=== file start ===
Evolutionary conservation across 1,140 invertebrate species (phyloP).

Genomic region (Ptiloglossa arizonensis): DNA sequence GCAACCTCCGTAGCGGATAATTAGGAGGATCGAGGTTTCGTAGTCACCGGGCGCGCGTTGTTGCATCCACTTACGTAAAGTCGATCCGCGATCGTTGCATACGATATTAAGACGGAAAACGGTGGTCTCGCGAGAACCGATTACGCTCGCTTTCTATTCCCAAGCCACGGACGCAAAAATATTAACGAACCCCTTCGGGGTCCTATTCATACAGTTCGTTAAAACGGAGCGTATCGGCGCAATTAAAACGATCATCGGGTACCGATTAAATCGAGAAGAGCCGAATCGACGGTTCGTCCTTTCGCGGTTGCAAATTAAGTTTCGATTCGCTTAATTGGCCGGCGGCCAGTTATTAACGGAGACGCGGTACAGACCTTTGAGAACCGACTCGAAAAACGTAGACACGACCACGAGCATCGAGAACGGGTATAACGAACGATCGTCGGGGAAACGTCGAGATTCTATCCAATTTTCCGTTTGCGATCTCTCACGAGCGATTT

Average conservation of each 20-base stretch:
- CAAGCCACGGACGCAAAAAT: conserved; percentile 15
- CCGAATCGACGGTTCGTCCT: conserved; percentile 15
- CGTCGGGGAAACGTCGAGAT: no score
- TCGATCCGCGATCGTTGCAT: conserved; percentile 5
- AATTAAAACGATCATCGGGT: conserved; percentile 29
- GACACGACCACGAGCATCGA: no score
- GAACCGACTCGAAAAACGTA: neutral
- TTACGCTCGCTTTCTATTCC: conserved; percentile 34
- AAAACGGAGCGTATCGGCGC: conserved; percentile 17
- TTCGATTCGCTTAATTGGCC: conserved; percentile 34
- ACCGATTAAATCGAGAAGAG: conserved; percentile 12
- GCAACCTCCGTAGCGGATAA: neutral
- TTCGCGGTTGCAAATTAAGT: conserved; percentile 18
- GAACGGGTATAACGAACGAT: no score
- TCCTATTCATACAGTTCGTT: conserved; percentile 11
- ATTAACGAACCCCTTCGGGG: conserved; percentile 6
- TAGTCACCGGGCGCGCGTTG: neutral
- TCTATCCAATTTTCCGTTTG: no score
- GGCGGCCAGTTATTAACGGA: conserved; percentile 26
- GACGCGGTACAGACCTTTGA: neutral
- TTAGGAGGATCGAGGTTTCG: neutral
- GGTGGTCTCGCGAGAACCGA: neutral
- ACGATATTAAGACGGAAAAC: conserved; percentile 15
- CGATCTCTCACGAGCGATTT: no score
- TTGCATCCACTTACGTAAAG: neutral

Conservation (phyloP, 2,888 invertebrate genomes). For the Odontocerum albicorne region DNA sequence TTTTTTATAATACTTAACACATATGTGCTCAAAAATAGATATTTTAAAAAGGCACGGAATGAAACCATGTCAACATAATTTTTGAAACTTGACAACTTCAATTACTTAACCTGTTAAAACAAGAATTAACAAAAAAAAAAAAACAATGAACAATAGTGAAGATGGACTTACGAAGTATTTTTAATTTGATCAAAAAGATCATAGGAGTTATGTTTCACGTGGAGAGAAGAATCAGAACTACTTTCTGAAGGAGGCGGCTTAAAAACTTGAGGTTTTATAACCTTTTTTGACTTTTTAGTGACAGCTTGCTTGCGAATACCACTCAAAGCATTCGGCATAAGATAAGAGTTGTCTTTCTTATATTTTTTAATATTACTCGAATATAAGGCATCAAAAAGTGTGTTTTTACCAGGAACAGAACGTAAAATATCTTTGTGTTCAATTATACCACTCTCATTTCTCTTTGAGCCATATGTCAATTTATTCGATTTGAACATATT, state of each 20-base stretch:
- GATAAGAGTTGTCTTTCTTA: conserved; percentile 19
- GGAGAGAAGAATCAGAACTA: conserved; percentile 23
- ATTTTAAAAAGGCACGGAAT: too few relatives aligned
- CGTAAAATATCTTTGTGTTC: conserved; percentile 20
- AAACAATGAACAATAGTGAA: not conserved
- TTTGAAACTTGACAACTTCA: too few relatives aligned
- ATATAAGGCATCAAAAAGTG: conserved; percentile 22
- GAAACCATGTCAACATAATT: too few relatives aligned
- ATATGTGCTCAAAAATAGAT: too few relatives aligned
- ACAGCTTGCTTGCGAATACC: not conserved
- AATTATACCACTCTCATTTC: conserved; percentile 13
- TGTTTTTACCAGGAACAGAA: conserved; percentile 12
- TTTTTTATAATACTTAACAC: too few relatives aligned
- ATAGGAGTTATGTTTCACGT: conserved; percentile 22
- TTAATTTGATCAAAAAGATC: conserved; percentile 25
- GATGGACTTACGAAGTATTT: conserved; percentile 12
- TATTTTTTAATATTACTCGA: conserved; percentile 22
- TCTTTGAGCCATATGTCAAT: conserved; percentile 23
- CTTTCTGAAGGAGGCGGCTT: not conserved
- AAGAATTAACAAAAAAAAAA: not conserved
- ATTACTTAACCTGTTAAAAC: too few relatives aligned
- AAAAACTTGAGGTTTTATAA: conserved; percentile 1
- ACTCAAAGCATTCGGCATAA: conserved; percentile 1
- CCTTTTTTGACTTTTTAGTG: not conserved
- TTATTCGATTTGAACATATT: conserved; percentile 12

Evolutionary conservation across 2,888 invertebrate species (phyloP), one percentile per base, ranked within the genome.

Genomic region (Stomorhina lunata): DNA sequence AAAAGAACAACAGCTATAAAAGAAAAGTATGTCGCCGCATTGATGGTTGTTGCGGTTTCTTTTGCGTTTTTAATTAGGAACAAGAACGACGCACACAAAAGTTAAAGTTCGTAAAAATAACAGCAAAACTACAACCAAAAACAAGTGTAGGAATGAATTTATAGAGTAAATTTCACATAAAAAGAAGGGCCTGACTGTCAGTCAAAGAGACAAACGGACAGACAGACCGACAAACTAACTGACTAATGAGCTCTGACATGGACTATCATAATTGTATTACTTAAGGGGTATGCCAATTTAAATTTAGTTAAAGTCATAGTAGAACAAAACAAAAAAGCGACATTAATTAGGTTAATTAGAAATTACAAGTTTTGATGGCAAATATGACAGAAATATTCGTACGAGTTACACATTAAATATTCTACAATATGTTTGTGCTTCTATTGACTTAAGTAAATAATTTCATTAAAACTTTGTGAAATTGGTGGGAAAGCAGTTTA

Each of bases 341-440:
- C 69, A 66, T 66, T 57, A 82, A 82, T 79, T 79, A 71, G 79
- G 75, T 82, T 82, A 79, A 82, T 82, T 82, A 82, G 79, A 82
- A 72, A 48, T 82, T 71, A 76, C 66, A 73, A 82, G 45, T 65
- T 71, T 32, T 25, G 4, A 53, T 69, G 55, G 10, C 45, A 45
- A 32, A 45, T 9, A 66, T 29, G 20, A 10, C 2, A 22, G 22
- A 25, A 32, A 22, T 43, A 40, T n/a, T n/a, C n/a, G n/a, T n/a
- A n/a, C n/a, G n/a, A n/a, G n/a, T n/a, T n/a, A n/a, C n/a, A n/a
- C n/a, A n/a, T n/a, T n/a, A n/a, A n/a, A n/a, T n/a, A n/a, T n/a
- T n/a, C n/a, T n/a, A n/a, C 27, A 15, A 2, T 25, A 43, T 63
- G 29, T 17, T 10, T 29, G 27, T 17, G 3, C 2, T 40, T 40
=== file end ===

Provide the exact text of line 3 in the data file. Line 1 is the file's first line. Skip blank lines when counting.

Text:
Average conservation of each 20-base stretch: